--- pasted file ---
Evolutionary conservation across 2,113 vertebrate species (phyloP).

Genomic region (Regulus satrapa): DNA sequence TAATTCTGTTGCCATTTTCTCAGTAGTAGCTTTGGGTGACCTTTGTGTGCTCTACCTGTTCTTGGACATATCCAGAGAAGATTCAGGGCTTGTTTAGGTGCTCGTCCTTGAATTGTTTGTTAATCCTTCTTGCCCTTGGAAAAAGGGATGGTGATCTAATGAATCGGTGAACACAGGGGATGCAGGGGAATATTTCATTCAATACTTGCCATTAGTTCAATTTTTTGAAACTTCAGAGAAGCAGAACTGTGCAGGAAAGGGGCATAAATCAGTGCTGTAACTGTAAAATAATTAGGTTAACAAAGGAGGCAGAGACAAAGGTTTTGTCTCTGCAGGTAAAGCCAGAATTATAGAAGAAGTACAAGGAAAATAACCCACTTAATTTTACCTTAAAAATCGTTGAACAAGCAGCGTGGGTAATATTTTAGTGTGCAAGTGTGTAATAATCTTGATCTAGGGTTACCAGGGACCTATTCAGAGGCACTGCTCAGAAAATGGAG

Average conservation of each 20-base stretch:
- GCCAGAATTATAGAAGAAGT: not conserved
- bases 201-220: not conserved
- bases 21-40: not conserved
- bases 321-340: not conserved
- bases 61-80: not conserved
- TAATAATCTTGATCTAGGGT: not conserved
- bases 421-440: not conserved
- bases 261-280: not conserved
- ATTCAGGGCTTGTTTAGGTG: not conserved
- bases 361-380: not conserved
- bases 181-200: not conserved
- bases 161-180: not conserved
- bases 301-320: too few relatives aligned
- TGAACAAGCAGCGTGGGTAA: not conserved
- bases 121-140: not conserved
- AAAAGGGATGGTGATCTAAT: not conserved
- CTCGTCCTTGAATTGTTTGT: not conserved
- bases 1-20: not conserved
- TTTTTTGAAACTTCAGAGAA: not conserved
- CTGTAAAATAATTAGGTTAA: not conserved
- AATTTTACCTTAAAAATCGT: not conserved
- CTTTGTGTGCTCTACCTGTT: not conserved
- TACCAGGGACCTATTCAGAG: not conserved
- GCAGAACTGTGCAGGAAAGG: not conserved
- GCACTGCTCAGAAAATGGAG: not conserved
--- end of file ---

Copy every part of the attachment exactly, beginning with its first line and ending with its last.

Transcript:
Evolutionary conservation across 2,113 vertebrate species (phyloP).

Genomic region (Regulus satrapa): DNA sequence TAATTCTGTTGCCATTTTCTCAGTAGTAGCTTTGGGTGACCTTTGTGTGCTCTACCTGTTCTTGGACATATCCAGAGAAGATTCAGGGCTTGTTTAGGTGCTCGTCCTTGAATTGTTTGTTAATCCTTCTTGCCCTTGGAAAAAGGGATGGTGATCTAATGAATCGGTGAACACAGGGGATGCAGGGGAATATTTCATTCAATACTTGCCATTAGTTCAATTTTTTGAAACTTCAGAGAAGCAGAACTGTGCAGGAAAGGGGCATAAATCAGTGCTGTAACTGTAAAATAATTAGGTTAACAAAGGAGGCAGAGACAAAGGTTTTGTCTCTGCAGGTAAAGCCAGAATTATAGAAGAAGTACAAGGAAAATAACCCACTTAATTTTACCTTAAAAATCGTTGAACAAGCAGCGTGGGTAATATTTTAGTGTGCAAGTGTGTAATAATCTTGATCTAGGGTTACCAGGGACCTATTCAGAGGCACTGCTCAGAAAATGGAG

Average conservation of each 20-base stretch:
- GCCAGAATTATAGAAGAAGT: not conserved
- bases 201-220: not conserved
- bases 21-40: not conserved
- bases 321-340: not conserved
- bases 61-80: not conserved
- TAATAATCTTGATCTAGGGT: not conserved
- bases 421-440: not conserved
- bases 261-280: not conserved
- ATTCAGGGCTTGTTTAGGTG: not conserved
- bases 361-380: not conserved
- bases 181-200: not conserved
- bases 161-180: not conserved
- bases 301-320: too few relatives aligned
- TGAACAAGCAGCGTGGGTAA: not conserved
- bases 121-140: not conserved
- AAAAGGGATGGTGATCTAAT: not conserved
- CTCGTCCTTGAATTGTTTGT: not conserved
- bases 1-20: not conserved
- TTTTTTGAAACTTCAGAGAA: not conserved
- CTGTAAAATAATTAGGTTAA: not conserved
- AATTTTACCTTAAAAATCGT: not conserved
- CTTTGTGTGCTCTACCTGTT: not conserved
- TACCAGGGACCTATTCAGAG: not conserved
- GCAGAACTGTGCAGGAAAGG: not conserved
- GCACTGCTCAGAAAATGGAG: not conserved